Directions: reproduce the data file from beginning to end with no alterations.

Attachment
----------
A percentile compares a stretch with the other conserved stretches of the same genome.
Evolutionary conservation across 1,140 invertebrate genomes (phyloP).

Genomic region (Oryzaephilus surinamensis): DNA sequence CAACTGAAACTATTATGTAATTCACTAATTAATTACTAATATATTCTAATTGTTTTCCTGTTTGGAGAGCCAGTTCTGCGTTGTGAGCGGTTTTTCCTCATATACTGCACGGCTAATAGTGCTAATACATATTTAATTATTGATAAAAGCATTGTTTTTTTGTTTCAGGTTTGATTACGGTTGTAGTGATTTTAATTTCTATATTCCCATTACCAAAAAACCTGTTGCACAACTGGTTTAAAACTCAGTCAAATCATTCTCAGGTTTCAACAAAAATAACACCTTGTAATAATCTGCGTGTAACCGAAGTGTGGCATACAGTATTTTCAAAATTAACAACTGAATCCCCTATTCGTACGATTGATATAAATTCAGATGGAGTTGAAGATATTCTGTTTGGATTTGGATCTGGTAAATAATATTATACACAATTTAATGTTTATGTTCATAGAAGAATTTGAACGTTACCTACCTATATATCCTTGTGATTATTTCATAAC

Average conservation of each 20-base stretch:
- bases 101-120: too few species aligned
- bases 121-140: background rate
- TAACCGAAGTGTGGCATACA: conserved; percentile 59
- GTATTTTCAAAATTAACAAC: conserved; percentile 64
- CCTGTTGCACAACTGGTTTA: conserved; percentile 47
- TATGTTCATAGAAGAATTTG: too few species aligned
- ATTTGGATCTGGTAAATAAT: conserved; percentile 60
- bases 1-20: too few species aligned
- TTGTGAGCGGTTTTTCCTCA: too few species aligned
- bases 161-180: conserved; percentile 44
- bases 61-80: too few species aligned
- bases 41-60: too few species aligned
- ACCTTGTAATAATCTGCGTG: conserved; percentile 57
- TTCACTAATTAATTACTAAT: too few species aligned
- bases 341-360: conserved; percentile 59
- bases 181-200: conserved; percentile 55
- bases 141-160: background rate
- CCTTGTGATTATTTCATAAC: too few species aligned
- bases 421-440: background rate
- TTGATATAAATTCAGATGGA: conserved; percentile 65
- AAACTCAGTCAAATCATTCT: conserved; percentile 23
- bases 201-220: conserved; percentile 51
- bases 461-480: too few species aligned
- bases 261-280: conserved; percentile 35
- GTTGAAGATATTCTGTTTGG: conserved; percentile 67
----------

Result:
A percentile compares a stretch with the other conserved stretches of the same genome.
Evolutionary conservation across 1,140 invertebrate genomes (phyloP).

Genomic region (Oryzaephilus surinamensis): DNA sequence CAACTGAAACTATTATGTAATTCACTAATTAATTACTAATATATTCTAATTGTTTTCCTGTTTGGAGAGCCAGTTCTGCGTTGTGAGCGGTTTTTCCTCATATACTGCACGGCTAATAGTGCTAATACATATTTAATTATTGATAAAAGCATTGTTTTTTTGTTTCAGGTTTGATTACGGTTGTAGTGATTTTAATTTCTATATTCCCATTACCAAAAAACCTGTTGCACAACTGGTTTAAAACTCAGTCAAATCATTCTCAGGTTTCAACAAAAATAACACCTTGTAATAATCTGCGTGTAACCGAAGTGTGGCATACAGTATTTTCAAAATTAACAACTGAATCCCCTATTCGTACGATTGATATAAATTCAGATGGAGTTGAAGATATTCTGTTTGGATTTGGATCTGGTAAATAATATTATACACAATTTAATGTTTATGTTCATAGAAGAATTTGAACGTTACCTACCTATATATCCTTGTGATTATTTCATAAC

Average conservation of each 20-base stretch:
- bases 101-120: too few species aligned
- bases 121-140: background rate
- TAACCGAAGTGTGGCATACA: conserved; percentile 59
- GTATTTTCAAAATTAACAAC: conserved; percentile 64
- CCTGTTGCACAACTGGTTTA: conserved; percentile 47
- TATGTTCATAGAAGAATTTG: too few species aligned
- ATTTGGATCTGGTAAATAAT: conserved; percentile 60
- bases 1-20: too few species aligned
- TTGTGAGCGGTTTTTCCTCA: too few species aligned
- bases 161-180: conserved; percentile 44
- bases 61-80: too few species aligned
- bases 41-60: too few species aligned
- ACCTTGTAATAATCTGCGTG: conserved; percentile 57
- TTCACTAATTAATTACTAAT: too few species aligned
- bases 341-360: conserved; percentile 59
- bases 181-200: conserved; percentile 55
- bases 141-160: background rate
- CCTTGTGATTATTTCATAAC: too few species aligned
- bases 421-440: background rate
- TTGATATAAATTCAGATGGA: conserved; percentile 65
- AAACTCAGTCAAATCATTCT: conserved; percentile 23
- bases 201-220: conserved; percentile 51
- bases 461-480: too few species aligned
- bases 261-280: conserved; percentile 35
- GTTGAAGATATTCTGTTTGG: conserved; percentile 67